Books usually spur popular TV shows. It’s the opposite for this popular children’s series
There are a lot of reasons to love animated television series, Steven Universe. Along with being a colorful and zany kids cartoon along the lines of Spongebob Squarepants or Adventure Time, it’s the first Cartoon Network show to be created by a woman; three of the four lead characters are female and are all voiced by women of color; and its characters feature a diverse range of body types, races and gender representation. One of the main elements audiences love it for is the visibility of characters who are identifiably queer.
The series, which debuted its third season last month, is so popular that Cartoon Network will release a children’s book this fall about the romantic relationship between two of the show’s characters, Ruby and Sapphire.
Stonewall Book Award winning author of Sex Is a Funny Word and sex educator Cory Silverberg says representation like this in television and books is particularly important for children because it gives them options when figuring out who they are.
“How do we make ourselves? We make ourselves through interactions with the people around us and we start trying stuff on to become who we are,” Silverberg says. “If we don’t see people like us around us, the message is that we don’t exist.”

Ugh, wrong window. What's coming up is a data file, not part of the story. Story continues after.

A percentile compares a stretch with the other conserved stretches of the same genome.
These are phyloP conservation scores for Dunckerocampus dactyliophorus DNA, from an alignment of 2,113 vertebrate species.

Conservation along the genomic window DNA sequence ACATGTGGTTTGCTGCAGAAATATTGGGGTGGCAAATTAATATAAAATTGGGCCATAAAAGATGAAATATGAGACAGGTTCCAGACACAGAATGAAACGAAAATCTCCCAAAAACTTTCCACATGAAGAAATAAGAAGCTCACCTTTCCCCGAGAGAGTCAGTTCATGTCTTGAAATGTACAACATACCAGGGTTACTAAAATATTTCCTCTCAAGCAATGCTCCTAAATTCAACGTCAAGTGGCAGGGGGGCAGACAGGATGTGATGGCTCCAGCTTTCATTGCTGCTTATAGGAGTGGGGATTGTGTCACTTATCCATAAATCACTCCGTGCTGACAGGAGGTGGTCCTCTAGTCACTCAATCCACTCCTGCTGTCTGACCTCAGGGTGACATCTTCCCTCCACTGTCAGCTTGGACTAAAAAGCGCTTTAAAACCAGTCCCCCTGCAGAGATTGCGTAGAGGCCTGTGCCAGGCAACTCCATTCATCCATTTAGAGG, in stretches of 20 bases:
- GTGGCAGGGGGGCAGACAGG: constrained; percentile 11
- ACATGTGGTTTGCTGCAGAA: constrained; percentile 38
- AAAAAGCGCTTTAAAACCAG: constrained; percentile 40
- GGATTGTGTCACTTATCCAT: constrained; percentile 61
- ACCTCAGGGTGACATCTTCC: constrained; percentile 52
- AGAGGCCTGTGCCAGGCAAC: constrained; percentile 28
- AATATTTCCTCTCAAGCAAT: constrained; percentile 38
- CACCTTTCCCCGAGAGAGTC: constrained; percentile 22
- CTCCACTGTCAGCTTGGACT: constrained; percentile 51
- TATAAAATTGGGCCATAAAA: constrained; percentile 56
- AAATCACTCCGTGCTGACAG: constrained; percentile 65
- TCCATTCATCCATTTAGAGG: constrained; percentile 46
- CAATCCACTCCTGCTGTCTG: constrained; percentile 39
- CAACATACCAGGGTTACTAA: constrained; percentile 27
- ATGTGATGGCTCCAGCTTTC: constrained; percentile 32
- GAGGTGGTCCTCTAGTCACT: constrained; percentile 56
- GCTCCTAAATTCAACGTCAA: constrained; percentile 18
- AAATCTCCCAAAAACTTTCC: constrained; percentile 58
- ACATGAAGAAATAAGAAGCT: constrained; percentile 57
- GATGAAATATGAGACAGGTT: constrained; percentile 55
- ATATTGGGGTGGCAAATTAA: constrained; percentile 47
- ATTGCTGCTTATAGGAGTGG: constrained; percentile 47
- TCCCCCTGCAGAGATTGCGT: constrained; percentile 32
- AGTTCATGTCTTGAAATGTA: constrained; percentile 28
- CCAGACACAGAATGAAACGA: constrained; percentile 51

Created by Rebecca Sugar, the series follows a boy named Steven Universe who is part human, part Crystal Gem, and the three Gems who are taking a motherly role in Steven’s life since his mother (a Gem named Rose Quartz) had to give up her physical form to give birth to him. The Gems — Garnet, Amethyst and Pearl — are incredibly strong women who fight weird creatures and solve problems to protect the planet, and they are teaching Steven to do the same.
Other Cartoon Network shows feature queer relationships including Clarence, which features a character with two mothers, and Adventure Time, which alludes to a past relationship between two of its female characters. But none are as well integrated and refreshing as Steven Universe.
Perhaps what’s most refreshing about the series is that it features two lesbian characters, the muscular and athletic Ruby and the elegant and feminine Sapphire. Gems on Steven Universe usually fuse together for battle to create stronger Gems and then un-fuse after combat is over. But the love Ruby shares with Sapphire is so strong that they decided to fuse together for life to become Garnet.
Silverberg says he believes it’s crucial that children see characters like Ruby and Sapphire not just in certain episodes about equality, but integrated into the continuing story, just like all the other characters.
“What’s important is that kids get to see themselves as a group of superheroes or kids solving mysteries, rather than as a targeted, marginalized group,” Silverberg adds. “We’re opening up possibilities for all kids and their families.”
The book, due for release in September, will expand on the Ruby/Sapphire relationship. The book, titled after the episode that first introduced viewers to the relationship between the two female Gems, The Answer, will be aimed at 8 to 12-year-olds. It will be a compassionate tale of Ruby and Sapphire’s love as well as reveal how Garnet came to Earth.
Lindsay Gibb is a Toronto-based journalist and librarian. She is the author of National Treasure: Nicolas Cage (ECW Press), an award-winning celebration of Nicolas Cage’s unique acting style. Her writing appears in Bitch magazine, Broken Pencil and The Establishment, and she is a co-founder of Spacing magazine.